While I was gearing up to write my book I read a book a week (sometimes two). I wanted to get inspired by other author’s writing tones, writing styles, and find thought-provoking content to potentially share. So, I applied this successful tactic to try to figure out my online course content. I started seeking out advertised courses in my Facebook News Feed. I started clicking links from friends who were promoting their online courses via Twitter. And the majority of that content came in the form of webinars.
I probably watched 20 webinars from people around the world, teaching and trying to sell their unique skills. If you’ve never watched a webinar, it’s the perfect tool to teach people something from an online course and then sell the course to that audience at the end of the webinar (I’ll get to this a bit later).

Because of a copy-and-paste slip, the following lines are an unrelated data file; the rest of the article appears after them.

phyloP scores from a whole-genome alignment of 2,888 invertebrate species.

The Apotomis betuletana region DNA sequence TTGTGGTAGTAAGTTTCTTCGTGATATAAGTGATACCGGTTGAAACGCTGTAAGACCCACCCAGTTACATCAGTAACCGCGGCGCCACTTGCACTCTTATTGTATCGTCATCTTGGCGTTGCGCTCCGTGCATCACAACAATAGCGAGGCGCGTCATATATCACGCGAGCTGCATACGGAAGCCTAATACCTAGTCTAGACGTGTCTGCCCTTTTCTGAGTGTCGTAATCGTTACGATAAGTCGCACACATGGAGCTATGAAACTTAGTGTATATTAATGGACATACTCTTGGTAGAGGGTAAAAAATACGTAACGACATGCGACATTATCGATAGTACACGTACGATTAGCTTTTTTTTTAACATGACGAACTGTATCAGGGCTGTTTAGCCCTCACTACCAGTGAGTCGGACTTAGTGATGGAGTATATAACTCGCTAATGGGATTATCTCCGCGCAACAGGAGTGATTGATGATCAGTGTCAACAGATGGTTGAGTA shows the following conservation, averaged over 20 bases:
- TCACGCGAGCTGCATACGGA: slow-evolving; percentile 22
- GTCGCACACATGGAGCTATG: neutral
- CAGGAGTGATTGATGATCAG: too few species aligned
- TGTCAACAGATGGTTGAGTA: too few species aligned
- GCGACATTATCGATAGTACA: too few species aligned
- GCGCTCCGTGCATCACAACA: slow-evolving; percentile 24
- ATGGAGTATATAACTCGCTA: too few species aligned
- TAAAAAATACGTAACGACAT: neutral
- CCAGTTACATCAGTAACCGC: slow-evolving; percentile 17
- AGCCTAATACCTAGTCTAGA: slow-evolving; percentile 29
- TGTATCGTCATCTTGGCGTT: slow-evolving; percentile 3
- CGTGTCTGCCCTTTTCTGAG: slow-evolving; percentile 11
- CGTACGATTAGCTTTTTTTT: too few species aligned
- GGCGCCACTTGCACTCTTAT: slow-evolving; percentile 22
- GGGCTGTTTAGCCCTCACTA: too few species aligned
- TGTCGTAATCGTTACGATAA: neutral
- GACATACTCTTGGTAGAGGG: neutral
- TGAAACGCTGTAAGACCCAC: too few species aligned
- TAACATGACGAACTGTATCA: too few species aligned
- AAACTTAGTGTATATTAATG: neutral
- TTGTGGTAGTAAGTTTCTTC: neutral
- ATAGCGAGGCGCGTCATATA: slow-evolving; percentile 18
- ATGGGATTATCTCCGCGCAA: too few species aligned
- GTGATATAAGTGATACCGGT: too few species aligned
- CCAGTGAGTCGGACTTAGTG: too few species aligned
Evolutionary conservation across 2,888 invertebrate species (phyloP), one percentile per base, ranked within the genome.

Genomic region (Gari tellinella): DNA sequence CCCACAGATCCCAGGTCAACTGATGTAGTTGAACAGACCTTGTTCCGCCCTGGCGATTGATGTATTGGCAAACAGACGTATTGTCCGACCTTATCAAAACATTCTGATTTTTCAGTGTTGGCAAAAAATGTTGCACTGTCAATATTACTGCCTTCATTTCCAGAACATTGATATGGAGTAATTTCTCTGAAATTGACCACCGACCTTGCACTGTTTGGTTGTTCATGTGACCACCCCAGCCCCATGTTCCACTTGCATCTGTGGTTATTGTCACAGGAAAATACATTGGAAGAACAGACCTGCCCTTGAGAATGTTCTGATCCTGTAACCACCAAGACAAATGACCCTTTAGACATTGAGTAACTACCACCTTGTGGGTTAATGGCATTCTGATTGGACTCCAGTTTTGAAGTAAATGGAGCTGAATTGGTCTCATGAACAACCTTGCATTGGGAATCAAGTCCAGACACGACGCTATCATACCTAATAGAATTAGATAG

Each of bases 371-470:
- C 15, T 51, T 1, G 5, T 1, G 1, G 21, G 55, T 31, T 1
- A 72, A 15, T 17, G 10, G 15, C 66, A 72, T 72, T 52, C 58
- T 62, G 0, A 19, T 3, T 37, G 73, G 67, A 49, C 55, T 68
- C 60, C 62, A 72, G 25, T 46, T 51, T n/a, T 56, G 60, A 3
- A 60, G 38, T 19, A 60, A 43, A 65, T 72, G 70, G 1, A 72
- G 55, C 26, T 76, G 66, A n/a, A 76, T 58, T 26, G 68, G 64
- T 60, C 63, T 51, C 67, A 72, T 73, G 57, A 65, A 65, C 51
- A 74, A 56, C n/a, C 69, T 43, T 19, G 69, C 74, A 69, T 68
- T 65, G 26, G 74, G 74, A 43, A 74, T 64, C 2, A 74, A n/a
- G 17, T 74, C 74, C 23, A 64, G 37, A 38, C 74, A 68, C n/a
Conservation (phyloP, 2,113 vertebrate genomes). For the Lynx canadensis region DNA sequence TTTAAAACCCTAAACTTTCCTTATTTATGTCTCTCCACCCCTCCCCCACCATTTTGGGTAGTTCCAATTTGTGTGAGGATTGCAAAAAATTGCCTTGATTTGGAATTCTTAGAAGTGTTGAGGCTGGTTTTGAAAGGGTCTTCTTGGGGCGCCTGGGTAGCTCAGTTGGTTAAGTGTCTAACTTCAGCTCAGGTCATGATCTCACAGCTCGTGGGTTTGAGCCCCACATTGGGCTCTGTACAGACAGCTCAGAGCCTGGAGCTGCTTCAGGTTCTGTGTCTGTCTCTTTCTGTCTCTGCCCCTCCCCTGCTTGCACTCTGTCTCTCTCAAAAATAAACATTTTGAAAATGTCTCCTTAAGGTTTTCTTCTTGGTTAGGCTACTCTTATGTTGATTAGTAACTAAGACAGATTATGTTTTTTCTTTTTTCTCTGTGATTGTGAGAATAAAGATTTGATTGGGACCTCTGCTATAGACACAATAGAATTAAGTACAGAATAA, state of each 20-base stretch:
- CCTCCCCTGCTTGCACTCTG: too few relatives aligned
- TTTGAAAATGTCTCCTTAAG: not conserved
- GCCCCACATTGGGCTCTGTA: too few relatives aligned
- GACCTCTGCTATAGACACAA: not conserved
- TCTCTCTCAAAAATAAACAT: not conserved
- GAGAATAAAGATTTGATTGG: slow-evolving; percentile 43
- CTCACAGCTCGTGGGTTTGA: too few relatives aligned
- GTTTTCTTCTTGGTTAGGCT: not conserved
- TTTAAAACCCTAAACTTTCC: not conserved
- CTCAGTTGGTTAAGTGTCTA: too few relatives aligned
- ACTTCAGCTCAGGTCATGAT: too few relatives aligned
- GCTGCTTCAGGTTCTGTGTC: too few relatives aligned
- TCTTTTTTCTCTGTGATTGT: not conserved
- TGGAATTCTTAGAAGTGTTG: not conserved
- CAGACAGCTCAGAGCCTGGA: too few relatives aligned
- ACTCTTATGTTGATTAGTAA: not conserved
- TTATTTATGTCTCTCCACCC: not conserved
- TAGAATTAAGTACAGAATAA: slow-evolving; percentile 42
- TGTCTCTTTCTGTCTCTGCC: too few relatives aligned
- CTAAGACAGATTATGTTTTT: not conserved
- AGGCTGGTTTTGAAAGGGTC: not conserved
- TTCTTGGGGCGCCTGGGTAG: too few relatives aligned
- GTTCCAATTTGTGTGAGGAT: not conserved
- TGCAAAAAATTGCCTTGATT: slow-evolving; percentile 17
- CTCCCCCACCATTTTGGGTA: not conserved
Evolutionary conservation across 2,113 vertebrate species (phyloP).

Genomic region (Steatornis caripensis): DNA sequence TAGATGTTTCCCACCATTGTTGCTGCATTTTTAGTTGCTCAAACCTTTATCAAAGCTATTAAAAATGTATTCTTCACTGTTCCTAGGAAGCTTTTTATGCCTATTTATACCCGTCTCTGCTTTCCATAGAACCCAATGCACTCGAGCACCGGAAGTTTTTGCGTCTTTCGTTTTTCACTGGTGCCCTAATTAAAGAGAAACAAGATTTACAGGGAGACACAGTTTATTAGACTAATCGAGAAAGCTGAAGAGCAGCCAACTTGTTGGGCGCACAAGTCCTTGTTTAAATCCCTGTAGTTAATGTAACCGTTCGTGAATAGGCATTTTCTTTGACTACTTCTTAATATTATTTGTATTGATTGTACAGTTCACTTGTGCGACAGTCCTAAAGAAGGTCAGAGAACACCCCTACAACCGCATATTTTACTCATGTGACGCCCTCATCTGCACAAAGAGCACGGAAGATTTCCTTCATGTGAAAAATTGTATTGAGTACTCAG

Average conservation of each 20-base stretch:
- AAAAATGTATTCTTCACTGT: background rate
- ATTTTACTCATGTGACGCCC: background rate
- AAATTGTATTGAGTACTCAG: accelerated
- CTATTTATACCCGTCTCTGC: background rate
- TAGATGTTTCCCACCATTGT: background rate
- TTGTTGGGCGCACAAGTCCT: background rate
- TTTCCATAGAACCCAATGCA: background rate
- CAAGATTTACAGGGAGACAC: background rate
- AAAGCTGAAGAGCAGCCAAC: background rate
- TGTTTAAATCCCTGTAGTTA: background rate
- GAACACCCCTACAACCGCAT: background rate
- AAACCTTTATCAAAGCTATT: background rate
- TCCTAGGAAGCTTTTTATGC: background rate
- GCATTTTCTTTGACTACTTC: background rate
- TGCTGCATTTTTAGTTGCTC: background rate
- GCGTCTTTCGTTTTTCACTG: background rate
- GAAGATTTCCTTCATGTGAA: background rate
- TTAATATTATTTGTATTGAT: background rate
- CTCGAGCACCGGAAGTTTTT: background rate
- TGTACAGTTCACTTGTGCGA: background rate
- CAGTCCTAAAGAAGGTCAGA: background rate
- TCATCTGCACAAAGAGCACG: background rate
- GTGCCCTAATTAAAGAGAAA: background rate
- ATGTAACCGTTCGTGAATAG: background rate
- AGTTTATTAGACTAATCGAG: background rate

From watching all these webinars a few things became clear and one became not-so-clear:
- People generally sucked at doing webinars (lack of enthusiasm, pace, timing, etc).
- People’s webinars were horribly designed.
- People most often shared great content that was actually informative and helpful.
- There was a sales pitch in every single webinar I watched (only two of them didn’t sell courses, instead they sold books or consulting).
- I still wasn’t clear on what my course (and webinar) would be about.
Next up I emailed a handful of people in my trust circle asking for their advice. I told them I wanted to create an online course but I was uncertain what the topic would be about. I sent a very simple email to eight people.
Of the eight that responded, only one really hit home with me and it said this:
“Jason, you’re the master at getting people to sponsor your projects. You didn’t go to school for that, so what can you teach people from your experience over the years? I think that’s your topic!”